Churches too are rife with the same kind of untidiness, not just my office, which is an untidy extension of my life, but the kind of intellectual untidiness, maybe spiritual untidiness of missed priorities and misplaced faith that comes from, to be frank, being a little too comfortable, a little too safe.
It is easy to assume, if you are at the top of the heap, that you deserve to be there, that this is the place that God has assigned for you, that this is where you belong. You stop questioning what you do, stop making sure that things are true and that they are still relevant and start making sure that things are tidy.
The church has been using, for a couple of generations now, phrases like, “it is obvious that” and “everybody knows” as if we were the ones who got to tell everyone else what reality looked like. Forty years ago this worked pretty well. The world was different then and when you built a church you naturally attracted people who were interested in the truths that you thought of as “obvious” or that “everyone knows” and so things went well.
After all, the things that “everyone knew” were the things that we knew and the things that were “obvious” were the things that were obvious to us. We didn’t so much proclaim as we did explain.
Problem is, focusing in on tidy when it comes to ministry, focusing in on comfortable is of course focusing in our ourselves.
You get isolated pretty quickly, you tend to lose touch with the people outside and that is okay with you because the people outside are untidy, they don’t believe all of the things that we believe, their beliefs are kind of all over the place, they don’t like the same music, they don’t worship the same way, they like different art and different politicians and different schools.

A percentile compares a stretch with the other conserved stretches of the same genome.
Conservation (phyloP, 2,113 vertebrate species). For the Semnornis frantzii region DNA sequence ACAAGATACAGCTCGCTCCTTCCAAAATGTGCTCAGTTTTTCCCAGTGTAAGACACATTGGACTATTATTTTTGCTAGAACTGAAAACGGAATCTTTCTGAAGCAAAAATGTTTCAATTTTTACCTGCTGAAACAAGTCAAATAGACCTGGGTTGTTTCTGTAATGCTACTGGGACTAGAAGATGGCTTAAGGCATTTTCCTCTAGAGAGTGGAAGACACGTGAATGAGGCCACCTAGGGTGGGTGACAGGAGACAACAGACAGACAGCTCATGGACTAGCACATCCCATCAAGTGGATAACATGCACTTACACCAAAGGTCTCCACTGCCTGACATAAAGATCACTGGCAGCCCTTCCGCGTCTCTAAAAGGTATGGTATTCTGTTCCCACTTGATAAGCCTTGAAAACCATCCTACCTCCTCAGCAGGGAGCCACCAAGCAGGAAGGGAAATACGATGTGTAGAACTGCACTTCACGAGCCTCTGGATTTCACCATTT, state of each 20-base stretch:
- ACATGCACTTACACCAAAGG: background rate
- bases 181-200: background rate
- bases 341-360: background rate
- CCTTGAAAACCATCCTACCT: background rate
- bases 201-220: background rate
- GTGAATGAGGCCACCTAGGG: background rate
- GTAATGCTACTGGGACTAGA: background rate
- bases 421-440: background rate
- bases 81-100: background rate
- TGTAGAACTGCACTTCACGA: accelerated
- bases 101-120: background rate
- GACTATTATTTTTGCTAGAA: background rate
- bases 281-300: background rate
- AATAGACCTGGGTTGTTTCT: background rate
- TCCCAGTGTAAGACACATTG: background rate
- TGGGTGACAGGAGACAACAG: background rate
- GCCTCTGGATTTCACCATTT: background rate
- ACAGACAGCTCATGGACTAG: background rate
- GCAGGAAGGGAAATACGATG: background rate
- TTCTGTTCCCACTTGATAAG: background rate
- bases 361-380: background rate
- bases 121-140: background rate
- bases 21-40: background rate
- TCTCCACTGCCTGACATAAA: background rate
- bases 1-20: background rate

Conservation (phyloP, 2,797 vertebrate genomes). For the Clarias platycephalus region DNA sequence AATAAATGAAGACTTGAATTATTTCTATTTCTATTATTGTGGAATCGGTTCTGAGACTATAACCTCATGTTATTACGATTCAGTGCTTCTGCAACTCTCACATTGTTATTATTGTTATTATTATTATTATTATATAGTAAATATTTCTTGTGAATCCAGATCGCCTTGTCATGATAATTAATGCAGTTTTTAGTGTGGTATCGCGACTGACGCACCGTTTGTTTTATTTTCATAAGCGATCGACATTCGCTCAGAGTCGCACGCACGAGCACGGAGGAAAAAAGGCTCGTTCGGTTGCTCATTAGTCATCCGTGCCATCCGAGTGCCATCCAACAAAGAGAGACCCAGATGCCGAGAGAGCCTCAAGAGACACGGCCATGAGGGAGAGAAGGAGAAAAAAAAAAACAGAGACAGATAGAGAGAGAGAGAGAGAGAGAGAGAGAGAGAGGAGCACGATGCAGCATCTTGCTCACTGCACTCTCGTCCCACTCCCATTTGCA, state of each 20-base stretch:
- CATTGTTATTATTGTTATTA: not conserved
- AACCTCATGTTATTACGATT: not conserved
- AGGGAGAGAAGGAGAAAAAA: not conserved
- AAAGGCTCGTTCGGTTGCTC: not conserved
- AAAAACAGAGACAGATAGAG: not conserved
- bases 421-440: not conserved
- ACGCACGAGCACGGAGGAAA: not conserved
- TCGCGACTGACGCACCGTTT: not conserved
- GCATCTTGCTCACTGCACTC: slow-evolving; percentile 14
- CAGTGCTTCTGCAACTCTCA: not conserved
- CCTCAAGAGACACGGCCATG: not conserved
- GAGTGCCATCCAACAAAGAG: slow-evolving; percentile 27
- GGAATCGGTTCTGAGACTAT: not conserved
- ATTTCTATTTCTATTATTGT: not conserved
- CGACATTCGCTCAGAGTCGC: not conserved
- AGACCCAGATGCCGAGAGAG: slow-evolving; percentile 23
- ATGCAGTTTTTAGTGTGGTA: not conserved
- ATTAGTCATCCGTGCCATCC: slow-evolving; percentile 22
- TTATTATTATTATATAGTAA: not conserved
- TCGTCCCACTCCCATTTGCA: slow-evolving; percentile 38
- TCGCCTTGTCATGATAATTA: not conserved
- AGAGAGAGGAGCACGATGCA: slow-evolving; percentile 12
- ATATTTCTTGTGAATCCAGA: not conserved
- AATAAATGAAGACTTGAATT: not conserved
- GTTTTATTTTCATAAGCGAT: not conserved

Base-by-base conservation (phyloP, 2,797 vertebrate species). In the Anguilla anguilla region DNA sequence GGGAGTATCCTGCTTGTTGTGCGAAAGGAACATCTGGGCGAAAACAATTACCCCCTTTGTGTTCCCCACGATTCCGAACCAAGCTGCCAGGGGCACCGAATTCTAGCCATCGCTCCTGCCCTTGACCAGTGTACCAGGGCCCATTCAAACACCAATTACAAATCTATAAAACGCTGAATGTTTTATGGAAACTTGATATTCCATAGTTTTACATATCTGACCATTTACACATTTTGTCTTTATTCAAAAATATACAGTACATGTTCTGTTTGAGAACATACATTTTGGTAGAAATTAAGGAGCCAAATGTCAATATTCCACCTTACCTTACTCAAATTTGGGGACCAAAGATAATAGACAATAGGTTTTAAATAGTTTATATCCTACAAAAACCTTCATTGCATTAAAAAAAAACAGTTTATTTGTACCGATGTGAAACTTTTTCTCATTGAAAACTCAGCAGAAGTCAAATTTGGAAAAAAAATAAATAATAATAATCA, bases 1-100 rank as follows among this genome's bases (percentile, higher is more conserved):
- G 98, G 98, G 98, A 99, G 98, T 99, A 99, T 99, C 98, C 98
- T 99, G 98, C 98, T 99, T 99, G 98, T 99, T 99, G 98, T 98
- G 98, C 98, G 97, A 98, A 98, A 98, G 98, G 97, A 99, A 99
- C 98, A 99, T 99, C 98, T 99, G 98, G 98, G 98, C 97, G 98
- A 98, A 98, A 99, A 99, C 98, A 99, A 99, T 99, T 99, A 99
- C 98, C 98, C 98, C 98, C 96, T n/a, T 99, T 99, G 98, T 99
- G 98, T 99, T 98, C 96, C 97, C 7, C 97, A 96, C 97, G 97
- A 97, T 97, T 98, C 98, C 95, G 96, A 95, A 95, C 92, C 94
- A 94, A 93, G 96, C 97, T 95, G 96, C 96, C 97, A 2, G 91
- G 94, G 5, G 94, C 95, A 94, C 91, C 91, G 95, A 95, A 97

They tend to mess the place up.
And if you are prioritizing tidiness, you certainly don’t want that.
Now I am not doing this just as a way to absolve myself of being an untidy person but it is nice when those things come together isn’t it?
Tidy is not a Christian priority. Let me say that again so you can see that there is not a trace of irony or sarcasm in my face or in my voice.
Tidy is not a Christian priority.
People are not tidy. They are angry and scared and they like curry and fry bread and goulash instead of lefse and knockwurst and lutefisk. They listen to punk rock, and not modern, neutral puck rock but the harsh stuff from the seventies and eighties. They want you to mean what you say instead of wanting you to be able to explain what you say. They don’t have church clothes or they want to come in suits and ties. They are hungry and don’t have enough money, they are dirty and don’t have access to a shower, they are rich and want the church to be all about them when we all know that it is all about us.
There is a good cartoon by a nice Lutheran pastor artist named Dan Erlander which has a man praying on his knees and he asks “Why is it when I ask Jesus to come into my life He always brings his friends?” and the picture has Jesus standing there with the beaten and the broken and the dirty and the hungry when all this guy wanted was the Lord.
When we make tidiness a priority we are asking for nothing but the Lord, nothing but people who look like us and sound like us and worship like us and think like us, we want what we have, just more of it, but it just doesn’t work that way.